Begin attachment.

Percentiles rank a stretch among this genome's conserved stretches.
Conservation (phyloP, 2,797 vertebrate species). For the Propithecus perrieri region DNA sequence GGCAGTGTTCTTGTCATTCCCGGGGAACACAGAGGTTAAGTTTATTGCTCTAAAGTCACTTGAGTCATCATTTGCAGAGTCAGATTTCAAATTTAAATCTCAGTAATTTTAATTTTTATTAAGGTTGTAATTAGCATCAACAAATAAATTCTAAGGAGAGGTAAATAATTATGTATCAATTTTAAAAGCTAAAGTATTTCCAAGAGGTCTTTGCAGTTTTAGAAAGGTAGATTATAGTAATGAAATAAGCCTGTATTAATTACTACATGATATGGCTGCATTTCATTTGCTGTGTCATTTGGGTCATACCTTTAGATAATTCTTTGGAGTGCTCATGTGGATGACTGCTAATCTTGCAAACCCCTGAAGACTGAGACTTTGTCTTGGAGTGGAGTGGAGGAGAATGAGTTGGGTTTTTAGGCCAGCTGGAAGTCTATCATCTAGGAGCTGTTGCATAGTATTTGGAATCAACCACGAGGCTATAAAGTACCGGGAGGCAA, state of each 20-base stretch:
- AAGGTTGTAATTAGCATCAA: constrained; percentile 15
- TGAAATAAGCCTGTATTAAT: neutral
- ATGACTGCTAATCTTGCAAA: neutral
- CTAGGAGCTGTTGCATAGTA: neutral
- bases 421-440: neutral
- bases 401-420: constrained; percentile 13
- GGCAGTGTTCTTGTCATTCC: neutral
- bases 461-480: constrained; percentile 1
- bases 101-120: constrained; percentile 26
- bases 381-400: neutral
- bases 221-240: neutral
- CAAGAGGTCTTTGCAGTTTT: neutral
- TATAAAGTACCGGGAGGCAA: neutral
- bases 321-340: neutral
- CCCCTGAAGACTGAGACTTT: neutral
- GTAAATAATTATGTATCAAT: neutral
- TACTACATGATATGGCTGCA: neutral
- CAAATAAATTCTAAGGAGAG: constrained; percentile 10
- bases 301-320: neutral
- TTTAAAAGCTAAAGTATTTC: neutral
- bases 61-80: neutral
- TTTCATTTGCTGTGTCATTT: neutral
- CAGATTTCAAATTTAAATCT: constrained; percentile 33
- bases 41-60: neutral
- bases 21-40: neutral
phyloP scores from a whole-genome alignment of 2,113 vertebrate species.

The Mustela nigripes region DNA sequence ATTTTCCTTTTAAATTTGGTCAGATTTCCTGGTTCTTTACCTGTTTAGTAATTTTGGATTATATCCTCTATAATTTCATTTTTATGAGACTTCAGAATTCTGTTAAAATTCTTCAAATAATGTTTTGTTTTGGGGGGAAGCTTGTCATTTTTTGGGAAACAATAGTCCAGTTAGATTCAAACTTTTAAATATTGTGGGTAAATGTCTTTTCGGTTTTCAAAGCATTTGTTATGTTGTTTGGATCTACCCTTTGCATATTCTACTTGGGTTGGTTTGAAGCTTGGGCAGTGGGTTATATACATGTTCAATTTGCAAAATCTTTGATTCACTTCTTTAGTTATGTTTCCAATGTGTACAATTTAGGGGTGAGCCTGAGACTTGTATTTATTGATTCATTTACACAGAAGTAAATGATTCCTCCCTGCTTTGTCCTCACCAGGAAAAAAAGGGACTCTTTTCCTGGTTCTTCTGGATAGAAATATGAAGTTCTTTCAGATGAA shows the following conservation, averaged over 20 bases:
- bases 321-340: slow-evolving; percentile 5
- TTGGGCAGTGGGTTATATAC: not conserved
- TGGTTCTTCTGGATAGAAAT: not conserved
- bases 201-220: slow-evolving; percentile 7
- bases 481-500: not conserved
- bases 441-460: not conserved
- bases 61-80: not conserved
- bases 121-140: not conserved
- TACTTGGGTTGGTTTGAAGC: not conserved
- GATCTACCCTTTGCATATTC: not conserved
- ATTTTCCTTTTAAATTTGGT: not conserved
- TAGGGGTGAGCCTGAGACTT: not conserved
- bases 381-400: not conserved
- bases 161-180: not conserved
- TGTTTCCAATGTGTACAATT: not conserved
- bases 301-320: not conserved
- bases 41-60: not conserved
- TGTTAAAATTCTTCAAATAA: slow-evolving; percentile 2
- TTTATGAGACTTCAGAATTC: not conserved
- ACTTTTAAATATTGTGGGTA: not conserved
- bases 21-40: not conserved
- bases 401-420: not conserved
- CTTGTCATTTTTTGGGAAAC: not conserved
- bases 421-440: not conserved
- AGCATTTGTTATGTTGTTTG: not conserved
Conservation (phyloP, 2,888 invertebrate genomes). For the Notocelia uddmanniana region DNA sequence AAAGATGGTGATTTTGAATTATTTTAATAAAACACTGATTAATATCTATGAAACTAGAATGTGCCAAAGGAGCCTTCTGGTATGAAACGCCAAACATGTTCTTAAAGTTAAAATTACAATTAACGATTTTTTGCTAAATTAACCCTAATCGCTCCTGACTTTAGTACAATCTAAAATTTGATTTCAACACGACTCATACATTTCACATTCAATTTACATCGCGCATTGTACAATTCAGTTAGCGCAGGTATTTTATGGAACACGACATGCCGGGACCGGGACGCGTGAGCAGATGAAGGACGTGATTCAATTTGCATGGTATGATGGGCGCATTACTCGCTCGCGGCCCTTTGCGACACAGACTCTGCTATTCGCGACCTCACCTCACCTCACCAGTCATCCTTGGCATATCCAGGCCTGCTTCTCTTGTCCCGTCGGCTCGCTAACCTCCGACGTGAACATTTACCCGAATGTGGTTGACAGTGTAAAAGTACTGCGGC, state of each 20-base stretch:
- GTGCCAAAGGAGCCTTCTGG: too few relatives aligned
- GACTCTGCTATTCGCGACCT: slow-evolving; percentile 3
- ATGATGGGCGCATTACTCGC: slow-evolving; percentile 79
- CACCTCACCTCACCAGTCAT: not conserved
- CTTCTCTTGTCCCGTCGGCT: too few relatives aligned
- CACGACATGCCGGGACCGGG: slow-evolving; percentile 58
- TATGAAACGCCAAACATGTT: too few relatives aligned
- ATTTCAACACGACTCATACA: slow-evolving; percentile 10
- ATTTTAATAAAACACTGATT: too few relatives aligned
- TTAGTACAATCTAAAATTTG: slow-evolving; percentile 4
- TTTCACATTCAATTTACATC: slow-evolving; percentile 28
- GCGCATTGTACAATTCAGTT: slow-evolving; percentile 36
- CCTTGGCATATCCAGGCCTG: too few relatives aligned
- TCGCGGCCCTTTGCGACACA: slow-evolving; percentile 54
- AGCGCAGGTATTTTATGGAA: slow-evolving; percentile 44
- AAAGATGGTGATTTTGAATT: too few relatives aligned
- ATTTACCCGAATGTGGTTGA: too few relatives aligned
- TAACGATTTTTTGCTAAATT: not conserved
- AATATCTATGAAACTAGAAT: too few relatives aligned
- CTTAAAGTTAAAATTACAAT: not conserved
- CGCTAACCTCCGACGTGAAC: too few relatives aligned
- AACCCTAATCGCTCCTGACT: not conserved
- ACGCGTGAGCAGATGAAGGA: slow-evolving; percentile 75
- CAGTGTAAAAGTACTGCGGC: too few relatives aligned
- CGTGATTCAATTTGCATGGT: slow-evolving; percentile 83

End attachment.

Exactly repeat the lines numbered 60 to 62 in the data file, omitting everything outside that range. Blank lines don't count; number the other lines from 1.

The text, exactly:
- CTTCTCTTGTCCCGTCGGCT: too few relatives aligned
- CACGACATGCCGGGACCGGG: slow-evolving; percentile 58
- TATGAAACGCCAAACATGTT: too few relatives aligned